Posted on Saturday, 24th April 2010 by Auw Jimmy
I just got my Oscilloscope, so I can play more fun with my DIY stuff. Ok, let’s start with some basic “game”, to find the inner and outer foil of a capacitor.
Basically, most of the capacitor, has what we call the inner foil and outer foil. Because, most of capacitor’s construction is based on the winding of paper or other conductor (silver, copper, gold, etc), so we will have a start position (the inner foil) and the finish position (the outer foil).
Although for the film type capacitor, it’s just fine to connect positive or negative to the inner or outer foil. But due to some reason, it’s preferable to connect the outer foil to negative side or to the “nearest” negative side (input side on coupling application).
Why? Because the outer foil will catch the outside interferences. So better if you can put this outer foil to the place nearest to ground or negative pole. So it could completely transfer those unwanted noise faster to the place where it should belong – the ground.
Some capacitor like Audio Note, Jensen, Auricap, Hovland, VCap, etc usually marks their capacitor with different color lead or print some black line to mark the negative side or input in the coupling application. Some other popular capacitor, like Mundorf, doesn’t seem to care about this, means no marks at all. So you got to check it by your own. Other capacitor like Duelund, which uses the Stacked Foil design, I believe doesn’t have any polarity (it’s not winded, but stacked).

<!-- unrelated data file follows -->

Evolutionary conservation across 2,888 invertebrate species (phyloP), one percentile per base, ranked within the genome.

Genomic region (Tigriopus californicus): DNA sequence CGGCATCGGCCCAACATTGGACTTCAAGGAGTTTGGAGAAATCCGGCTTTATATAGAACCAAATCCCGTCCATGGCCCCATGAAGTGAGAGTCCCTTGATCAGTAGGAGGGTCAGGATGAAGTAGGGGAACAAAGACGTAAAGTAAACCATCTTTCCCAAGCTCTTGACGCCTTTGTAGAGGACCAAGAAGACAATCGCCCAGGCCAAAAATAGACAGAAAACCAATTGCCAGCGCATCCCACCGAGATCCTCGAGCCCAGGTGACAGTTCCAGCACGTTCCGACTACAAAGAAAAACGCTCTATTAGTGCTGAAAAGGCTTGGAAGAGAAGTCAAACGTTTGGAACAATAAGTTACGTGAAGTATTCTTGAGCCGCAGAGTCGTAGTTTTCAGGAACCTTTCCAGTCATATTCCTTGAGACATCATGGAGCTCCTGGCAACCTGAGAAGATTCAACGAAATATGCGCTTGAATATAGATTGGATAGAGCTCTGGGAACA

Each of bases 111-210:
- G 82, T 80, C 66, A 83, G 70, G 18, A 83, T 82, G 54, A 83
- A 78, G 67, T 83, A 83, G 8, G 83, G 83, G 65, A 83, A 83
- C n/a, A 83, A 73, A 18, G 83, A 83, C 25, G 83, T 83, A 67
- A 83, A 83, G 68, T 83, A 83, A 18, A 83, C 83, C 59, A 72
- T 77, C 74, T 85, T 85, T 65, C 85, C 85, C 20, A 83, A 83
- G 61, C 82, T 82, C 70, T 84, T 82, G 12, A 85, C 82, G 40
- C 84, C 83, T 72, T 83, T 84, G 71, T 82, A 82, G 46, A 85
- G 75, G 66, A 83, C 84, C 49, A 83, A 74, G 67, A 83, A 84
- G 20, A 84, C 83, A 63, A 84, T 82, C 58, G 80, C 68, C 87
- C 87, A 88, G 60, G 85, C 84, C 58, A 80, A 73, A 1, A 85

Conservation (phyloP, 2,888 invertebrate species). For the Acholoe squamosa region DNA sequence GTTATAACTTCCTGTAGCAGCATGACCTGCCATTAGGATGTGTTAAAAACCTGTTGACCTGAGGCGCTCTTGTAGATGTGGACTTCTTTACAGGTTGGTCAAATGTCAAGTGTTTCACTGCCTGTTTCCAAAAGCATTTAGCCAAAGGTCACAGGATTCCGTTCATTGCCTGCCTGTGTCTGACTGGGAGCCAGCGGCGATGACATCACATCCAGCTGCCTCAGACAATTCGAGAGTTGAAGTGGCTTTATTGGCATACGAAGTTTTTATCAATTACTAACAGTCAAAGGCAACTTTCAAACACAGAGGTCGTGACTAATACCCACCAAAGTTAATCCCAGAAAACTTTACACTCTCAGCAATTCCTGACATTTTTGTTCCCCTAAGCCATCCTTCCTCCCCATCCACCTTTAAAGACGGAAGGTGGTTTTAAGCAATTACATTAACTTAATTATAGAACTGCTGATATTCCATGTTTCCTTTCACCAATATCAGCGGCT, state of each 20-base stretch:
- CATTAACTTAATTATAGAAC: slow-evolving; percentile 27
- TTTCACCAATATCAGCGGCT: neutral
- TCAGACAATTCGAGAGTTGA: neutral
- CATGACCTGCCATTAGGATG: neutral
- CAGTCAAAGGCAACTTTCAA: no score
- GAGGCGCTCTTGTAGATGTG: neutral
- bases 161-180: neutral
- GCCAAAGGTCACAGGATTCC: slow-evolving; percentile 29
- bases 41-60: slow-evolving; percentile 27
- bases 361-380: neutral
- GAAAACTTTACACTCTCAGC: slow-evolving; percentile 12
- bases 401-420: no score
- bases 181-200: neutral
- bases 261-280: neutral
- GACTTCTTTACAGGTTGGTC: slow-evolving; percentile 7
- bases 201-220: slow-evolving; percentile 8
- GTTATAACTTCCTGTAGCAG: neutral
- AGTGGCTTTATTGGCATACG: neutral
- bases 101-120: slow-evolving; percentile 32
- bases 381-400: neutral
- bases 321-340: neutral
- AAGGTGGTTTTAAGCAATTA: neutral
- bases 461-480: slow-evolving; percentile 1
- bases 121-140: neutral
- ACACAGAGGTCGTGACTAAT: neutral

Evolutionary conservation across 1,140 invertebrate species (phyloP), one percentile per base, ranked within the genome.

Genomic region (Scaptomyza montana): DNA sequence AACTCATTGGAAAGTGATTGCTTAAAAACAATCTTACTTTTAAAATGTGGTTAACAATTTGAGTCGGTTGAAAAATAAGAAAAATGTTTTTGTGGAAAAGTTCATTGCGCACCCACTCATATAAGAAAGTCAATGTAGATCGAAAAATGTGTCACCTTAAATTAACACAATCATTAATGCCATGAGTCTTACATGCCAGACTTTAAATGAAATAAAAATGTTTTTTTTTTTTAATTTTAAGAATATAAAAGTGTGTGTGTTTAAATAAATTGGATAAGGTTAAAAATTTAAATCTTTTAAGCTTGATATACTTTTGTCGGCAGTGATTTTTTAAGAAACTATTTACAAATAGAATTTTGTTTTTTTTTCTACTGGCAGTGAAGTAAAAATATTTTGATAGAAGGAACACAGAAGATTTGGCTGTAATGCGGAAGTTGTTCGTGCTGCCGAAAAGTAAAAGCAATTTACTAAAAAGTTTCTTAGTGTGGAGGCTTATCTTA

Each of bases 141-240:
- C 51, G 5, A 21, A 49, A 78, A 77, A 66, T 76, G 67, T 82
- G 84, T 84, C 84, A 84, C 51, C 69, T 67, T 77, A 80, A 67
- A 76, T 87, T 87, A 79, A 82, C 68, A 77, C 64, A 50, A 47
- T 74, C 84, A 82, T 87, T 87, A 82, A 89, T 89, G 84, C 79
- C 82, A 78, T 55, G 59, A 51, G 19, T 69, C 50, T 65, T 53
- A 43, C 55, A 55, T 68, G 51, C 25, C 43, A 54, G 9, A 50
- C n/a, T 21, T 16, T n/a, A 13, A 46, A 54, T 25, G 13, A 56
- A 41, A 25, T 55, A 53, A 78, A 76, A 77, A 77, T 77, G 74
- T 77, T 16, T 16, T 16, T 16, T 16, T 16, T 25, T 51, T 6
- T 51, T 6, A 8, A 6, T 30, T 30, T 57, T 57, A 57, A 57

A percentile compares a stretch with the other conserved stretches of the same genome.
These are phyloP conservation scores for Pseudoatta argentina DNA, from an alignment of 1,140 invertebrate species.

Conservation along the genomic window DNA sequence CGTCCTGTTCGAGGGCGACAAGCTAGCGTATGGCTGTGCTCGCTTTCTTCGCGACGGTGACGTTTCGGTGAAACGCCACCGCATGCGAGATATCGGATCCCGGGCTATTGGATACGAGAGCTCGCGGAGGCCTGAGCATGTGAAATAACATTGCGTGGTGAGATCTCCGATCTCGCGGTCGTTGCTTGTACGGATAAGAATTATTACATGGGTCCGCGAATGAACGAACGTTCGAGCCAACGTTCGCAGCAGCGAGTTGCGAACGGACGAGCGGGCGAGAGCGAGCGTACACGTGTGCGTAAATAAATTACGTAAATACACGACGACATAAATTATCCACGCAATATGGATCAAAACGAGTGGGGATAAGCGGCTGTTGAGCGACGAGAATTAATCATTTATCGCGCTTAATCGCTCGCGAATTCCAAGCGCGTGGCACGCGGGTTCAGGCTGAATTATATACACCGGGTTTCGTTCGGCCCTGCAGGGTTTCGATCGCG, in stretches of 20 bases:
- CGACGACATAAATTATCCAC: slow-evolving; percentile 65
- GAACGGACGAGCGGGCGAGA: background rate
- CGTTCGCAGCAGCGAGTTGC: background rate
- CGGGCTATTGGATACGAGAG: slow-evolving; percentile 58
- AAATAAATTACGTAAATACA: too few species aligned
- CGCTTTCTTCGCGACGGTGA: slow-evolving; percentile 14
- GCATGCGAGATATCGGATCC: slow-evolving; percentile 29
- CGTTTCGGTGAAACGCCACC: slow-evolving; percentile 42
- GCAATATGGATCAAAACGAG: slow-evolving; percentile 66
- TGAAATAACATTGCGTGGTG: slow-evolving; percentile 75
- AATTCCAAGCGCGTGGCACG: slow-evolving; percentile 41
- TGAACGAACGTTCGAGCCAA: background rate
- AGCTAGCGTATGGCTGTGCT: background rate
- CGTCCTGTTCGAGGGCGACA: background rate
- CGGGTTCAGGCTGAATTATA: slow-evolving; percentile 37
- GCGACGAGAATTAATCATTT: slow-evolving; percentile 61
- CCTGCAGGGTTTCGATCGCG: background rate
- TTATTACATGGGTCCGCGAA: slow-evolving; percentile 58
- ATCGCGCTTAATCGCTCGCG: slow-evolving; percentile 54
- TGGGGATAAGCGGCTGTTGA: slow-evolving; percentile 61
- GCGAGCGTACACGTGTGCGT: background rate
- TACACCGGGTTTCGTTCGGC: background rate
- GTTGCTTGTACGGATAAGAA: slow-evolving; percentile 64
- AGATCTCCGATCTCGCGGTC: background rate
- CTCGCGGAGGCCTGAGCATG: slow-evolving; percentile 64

How to do the test with Oscilloscope? Simple by testing both leads, and give some “interference” outside the capacitor (touch by hand or put some electric field interference e.g. high voltage cable, etc). The side with higher noise, means the outer foil.
Below are some picture from my own measurement on some capacitors.
Audio Note Oil Filled Mylar Capacitor. The black line marking on the capacitor’s body means the negative or input side. We can see the noise is quite big if we put the positive probe on the side which has black line marking.